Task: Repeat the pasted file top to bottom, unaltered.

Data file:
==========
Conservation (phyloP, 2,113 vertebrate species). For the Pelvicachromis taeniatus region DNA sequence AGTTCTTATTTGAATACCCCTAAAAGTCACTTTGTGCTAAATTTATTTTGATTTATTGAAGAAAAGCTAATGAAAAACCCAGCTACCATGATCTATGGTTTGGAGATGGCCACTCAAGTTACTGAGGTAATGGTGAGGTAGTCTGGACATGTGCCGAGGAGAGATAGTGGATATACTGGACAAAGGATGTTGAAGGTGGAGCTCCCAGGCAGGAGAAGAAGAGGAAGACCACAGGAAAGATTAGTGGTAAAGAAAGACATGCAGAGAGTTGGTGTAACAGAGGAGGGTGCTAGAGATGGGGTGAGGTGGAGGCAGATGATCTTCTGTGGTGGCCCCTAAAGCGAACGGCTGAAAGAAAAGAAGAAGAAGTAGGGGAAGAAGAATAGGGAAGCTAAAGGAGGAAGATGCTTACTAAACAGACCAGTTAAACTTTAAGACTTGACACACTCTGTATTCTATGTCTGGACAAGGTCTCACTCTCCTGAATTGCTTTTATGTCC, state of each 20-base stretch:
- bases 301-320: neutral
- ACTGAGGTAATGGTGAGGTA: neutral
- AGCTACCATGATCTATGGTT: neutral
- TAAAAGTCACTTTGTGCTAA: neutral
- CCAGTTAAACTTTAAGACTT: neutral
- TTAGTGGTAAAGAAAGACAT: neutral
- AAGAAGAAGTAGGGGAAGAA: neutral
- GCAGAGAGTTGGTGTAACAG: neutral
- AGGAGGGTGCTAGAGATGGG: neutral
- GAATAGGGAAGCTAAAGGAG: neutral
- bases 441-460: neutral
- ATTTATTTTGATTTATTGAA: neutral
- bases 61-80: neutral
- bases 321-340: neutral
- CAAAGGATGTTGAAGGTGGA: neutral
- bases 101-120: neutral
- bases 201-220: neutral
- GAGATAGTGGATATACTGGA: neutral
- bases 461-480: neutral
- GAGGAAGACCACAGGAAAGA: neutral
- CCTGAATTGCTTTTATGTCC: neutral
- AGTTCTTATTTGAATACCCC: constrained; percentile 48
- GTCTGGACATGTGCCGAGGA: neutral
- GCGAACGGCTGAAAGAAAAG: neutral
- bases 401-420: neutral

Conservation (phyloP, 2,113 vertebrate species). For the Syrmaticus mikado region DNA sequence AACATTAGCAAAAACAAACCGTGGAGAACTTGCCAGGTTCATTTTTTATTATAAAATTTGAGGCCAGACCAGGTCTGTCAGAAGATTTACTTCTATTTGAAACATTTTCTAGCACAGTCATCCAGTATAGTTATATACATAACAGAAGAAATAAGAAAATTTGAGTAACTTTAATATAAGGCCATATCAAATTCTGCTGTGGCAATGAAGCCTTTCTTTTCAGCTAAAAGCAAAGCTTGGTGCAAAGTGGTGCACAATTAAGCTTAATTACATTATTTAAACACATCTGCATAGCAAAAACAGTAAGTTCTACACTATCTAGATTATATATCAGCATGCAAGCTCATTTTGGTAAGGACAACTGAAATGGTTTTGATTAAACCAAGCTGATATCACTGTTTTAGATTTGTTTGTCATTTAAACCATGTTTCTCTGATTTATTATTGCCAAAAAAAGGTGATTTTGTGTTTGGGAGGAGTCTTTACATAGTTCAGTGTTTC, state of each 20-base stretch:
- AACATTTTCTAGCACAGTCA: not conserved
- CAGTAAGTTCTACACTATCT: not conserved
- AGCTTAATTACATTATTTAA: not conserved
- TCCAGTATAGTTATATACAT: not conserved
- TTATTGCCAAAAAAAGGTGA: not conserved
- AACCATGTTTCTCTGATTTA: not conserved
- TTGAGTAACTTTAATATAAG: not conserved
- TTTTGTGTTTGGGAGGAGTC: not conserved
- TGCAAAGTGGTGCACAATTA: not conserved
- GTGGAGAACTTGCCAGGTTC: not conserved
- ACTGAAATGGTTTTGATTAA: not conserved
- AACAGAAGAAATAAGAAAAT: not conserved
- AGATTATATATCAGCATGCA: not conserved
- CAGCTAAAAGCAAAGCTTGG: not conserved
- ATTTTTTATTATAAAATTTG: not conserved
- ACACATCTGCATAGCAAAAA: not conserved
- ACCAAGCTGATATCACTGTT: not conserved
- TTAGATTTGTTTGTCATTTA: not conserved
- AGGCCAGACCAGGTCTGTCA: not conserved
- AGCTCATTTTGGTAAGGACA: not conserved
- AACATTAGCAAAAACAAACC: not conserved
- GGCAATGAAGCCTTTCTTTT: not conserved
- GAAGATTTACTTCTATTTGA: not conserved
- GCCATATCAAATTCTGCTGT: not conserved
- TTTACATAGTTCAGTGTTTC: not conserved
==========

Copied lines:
Conservation (phyloP, 2,113 vertebrate species). For the Pelvicachromis taeniatus region DNA sequence AGTTCTTATTTGAATACCCCTAAAAGTCACTTTGTGCTAAATTTATTTTGATTTATTGAAGAAAAGCTAATGAAAAACCCAGCTACCATGATCTATGGTTTGGAGATGGCCACTCAAGTTACTGAGGTAATGGTGAGGTAGTCTGGACATGTGCCGAGGAGAGATAGTGGATATACTGGACAAAGGATGTTGAAGGTGGAGCTCCCAGGCAGGAGAAGAAGAGGAAGACCACAGGAAAGATTAGTGGTAAAGAAAGACATGCAGAGAGTTGGTGTAACAGAGGAGGGTGCTAGAGATGGGGTGAGGTGGAGGCAGATGATCTTCTGTGGTGGCCCCTAAAGCGAACGGCTGAAAGAAAAGAAGAAGAAGTAGGGGAAGAAGAATAGGGAAGCTAAAGGAGGAAGATGCTTACTAAACAGACCAGTTAAACTTTAAGACTTGACACACTCTGTATTCTATGTCTGGACAAGGTCTCACTCTCCTGAATTGCTTTTATGTCC, state of each 20-base stretch:
- bases 301-320: neutral
- ACTGAGGTAATGGTGAGGTA: neutral
- AGCTACCATGATCTATGGTT: neutral
- TAAAAGTCACTTTGTGCTAA: neutral
- CCAGTTAAACTTTAAGACTT: neutral
- TTAGTGGTAAAGAAAGACAT: neutral
- AAGAAGAAGTAGGGGAAGAA: neutral
- GCAGAGAGTTGGTGTAACAG: neutral
- AGGAGGGTGCTAGAGATGGG: neutral
- GAATAGGGAAGCTAAAGGAG: neutral
- bases 441-460: neutral
- ATTTATTTTGATTTATTGAA: neutral
- bases 61-80: neutral
- bases 321-340: neutral
- CAAAGGATGTTGAAGGTGGA: neutral
- bases 101-120: neutral
- bases 201-220: neutral
- GAGATAGTGGATATACTGGA: neutral
- bases 461-480: neutral
- GAGGAAGACCACAGGAAAGA: neutral
- CCTGAATTGCTTTTATGTCC: neutral
- AGTTCTTATTTGAATACCCC: constrained; percentile 48
- GTCTGGACATGTGCCGAGGA: neutral
- GCGAACGGCTGAAAGAAAAG: neutral
- bases 401-420: neutral

Conservation (phyloP, 2,113 vertebrate species). For the Syrmaticus mikado region DNA sequence AACATTAGCAAAAACAAACCGTGGAGAACTTGCCAGGTTCATTTTTTATTATAAAATTTGAGGCCAGACCAGGTCTGTCAGAAGATTTACTTCTATTTGAAACATTTTCTAGCACAGTCATCCAGTATAGTTATATACATAACAGAAGAAATAAGAAAATTTGAGTAACTTTAATATAAGGCCATATCAAATTCTGCTGTGGCAATGAAGCCTTTCTTTTCAGCTAAAAGCAAAGCTTGGTGCAAAGTGGTGCACAATTAAGCTTAATTACATTATTTAAACACATCTGCATAGCAAAAACAGTAAGTTCTACACTATCTAGATTATATATCAGCATGCAAGCTCATTTTGGTAAGGACAACTGAAATGGTTTTGATTAAACCAAGCTGATATCACTGTTTTAGATTTGTTTGTCATTTAAACCATGTTTCTCTGATTTATTATTGCCAAAAAAAGGTGATTTTGTGTTTGGGAGGAGTCTTTACATAGTTCAGTGTTTC, state of each 20-base stretch:
- AACATTTTCTAGCACAGTCA: not conserved
- CAGTAAGTTCTACACTATCT: not conserved
- AGCTTAATTACATTATTTAA: not conserved
- TCCAGTATAGTTATATACAT: not conserved
- TTATTGCCAAAAAAAGGTGA: not conserved
- AACCATGTTTCTCTGATTTA: not conserved
- TTGAGTAACTTTAATATAAG: not conserved
- TTTTGTGTTTGGGAGGAGTC: not conserved
- TGCAAAGTGGTGCACAATTA: not conserved
- GTGGAGAACTTGCCAGGTTC: not conserved
- ACTGAAATGGTTTTGATTAA: not conserved
- AACAGAAGAAATAAGAAAAT: not conserved
- AGATTATATATCAGCATGCA: not conserved
- CAGCTAAAAGCAAAGCTTGG: not conserved
- ATTTTTTATTATAAAATTTG: not conserved
- ACACATCTGCATAGCAAAAA: not conserved
- ACCAAGCTGATATCACTGTT: not conserved
- TTAGATTTGTTTGTCATTTA: not conserved
- AGGCCAGACCAGGTCTGTCA: not conserved
- AGCTCATTTTGGTAAGGACA: not conserved
- AACATTAGCAAAAACAAACC: not conserved
- GGCAATGAAGCCTTTCTTTT: not conserved
- GAAGATTTACTTCTATTTGA: not conserved
- GCCATATCAAATTCTGCTGT: not conserved
- TTTACATAGTTCAGTGTTTC: not conserved